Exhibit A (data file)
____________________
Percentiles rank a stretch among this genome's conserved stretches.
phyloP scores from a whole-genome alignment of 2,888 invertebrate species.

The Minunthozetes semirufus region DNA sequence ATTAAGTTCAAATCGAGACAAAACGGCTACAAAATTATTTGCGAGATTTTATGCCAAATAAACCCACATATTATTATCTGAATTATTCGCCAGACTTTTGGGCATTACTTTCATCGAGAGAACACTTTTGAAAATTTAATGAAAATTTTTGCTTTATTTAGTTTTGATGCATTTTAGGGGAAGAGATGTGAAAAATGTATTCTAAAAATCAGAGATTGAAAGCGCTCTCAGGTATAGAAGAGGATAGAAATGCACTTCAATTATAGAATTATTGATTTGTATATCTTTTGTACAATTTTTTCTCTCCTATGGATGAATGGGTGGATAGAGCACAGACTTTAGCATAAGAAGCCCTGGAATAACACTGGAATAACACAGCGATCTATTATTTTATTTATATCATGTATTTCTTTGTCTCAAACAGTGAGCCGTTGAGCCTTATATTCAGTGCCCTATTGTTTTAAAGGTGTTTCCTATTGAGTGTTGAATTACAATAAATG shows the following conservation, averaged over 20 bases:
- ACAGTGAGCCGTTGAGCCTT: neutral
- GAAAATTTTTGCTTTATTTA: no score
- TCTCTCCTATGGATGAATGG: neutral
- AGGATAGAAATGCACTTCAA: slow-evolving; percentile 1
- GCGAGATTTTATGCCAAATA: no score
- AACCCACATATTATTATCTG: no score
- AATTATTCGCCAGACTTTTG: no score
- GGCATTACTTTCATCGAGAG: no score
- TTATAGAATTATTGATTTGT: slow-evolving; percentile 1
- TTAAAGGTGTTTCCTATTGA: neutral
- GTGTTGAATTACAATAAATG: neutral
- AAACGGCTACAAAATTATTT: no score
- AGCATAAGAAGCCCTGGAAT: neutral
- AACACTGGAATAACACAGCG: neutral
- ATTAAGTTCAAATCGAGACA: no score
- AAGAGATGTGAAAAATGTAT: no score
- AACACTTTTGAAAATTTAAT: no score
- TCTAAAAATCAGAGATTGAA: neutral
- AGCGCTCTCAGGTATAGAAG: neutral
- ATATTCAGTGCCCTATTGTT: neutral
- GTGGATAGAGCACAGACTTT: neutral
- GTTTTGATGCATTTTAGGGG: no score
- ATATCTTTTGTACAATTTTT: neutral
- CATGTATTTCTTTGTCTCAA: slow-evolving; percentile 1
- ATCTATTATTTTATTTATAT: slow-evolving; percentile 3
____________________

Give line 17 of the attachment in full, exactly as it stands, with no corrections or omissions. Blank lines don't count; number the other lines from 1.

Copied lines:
- AACACTGGAATAACACAGCG: neutral